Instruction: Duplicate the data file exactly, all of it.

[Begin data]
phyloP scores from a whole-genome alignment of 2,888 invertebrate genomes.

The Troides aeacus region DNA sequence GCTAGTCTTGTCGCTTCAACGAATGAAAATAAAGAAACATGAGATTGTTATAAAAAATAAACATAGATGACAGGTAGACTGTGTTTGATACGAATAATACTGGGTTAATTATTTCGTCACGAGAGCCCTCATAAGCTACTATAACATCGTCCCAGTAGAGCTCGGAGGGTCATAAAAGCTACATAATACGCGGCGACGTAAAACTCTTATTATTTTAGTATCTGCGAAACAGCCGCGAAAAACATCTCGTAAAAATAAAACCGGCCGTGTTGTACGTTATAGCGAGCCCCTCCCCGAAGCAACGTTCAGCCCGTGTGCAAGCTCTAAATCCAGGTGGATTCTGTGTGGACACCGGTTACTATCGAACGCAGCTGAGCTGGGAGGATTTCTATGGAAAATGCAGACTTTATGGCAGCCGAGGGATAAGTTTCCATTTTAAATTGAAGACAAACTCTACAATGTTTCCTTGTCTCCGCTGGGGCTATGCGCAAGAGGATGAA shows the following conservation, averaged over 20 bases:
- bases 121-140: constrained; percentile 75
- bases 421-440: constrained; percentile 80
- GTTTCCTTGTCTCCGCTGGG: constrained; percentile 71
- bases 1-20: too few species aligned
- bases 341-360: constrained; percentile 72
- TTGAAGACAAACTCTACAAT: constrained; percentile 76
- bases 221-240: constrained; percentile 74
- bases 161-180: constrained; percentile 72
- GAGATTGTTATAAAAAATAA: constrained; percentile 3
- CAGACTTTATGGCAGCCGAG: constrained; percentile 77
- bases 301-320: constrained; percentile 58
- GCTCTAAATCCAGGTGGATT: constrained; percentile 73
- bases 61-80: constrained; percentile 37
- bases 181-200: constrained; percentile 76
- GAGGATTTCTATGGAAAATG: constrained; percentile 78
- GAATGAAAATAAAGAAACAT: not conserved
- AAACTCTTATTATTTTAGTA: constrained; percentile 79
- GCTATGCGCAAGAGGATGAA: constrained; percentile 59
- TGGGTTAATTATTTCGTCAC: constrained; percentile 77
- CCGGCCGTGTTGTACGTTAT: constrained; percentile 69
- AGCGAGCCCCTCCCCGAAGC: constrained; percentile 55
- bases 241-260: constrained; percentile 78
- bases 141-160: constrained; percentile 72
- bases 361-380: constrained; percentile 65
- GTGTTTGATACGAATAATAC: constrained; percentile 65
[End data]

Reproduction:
phyloP scores from a whole-genome alignment of 2,888 invertebrate genomes.

The Troides aeacus region DNA sequence GCTAGTCTTGTCGCTTCAACGAATGAAAATAAAGAAACATGAGATTGTTATAAAAAATAAACATAGATGACAGGTAGACTGTGTTTGATACGAATAATACTGGGTTAATTATTTCGTCACGAGAGCCCTCATAAGCTACTATAACATCGTCCCAGTAGAGCTCGGAGGGTCATAAAAGCTACATAATACGCGGCGACGTAAAACTCTTATTATTTTAGTATCTGCGAAACAGCCGCGAAAAACATCTCGTAAAAATAAAACCGGCCGTGTTGTACGTTATAGCGAGCCCCTCCCCGAAGCAACGTTCAGCCCGTGTGCAAGCTCTAAATCCAGGTGGATTCTGTGTGGACACCGGTTACTATCGAACGCAGCTGAGCTGGGAGGATTTCTATGGAAAATGCAGACTTTATGGCAGCCGAGGGATAAGTTTCCATTTTAAATTGAAGACAAACTCTACAATGTTTCCTTGTCTCCGCTGGGGCTATGCGCAAGAGGATGAA shows the following conservation, averaged over 20 bases:
- bases 121-140: constrained; percentile 75
- bases 421-440: constrained; percentile 80
- GTTTCCTTGTCTCCGCTGGG: constrained; percentile 71
- bases 1-20: too few species aligned
- bases 341-360: constrained; percentile 72
- TTGAAGACAAACTCTACAAT: constrained; percentile 76
- bases 221-240: constrained; percentile 74
- bases 161-180: constrained; percentile 72
- GAGATTGTTATAAAAAATAA: constrained; percentile 3
- CAGACTTTATGGCAGCCGAG: constrained; percentile 77
- bases 301-320: constrained; percentile 58
- GCTCTAAATCCAGGTGGATT: constrained; percentile 73
- bases 61-80: constrained; percentile 37
- bases 181-200: constrained; percentile 76
- GAGGATTTCTATGGAAAATG: constrained; percentile 78
- GAATGAAAATAAAGAAACAT: not conserved
- AAACTCTTATTATTTTAGTA: constrained; percentile 79
- GCTATGCGCAAGAGGATGAA: constrained; percentile 59
- TGGGTTAATTATTTCGTCAC: constrained; percentile 77
- CCGGCCGTGTTGTACGTTAT: constrained; percentile 69
- AGCGAGCCCCTCCCCGAAGC: constrained; percentile 55
- bases 241-260: constrained; percentile 78
- bases 141-160: constrained; percentile 72
- bases 361-380: constrained; percentile 65
- GTGTTTGATACGAATAATAC: constrained; percentile 65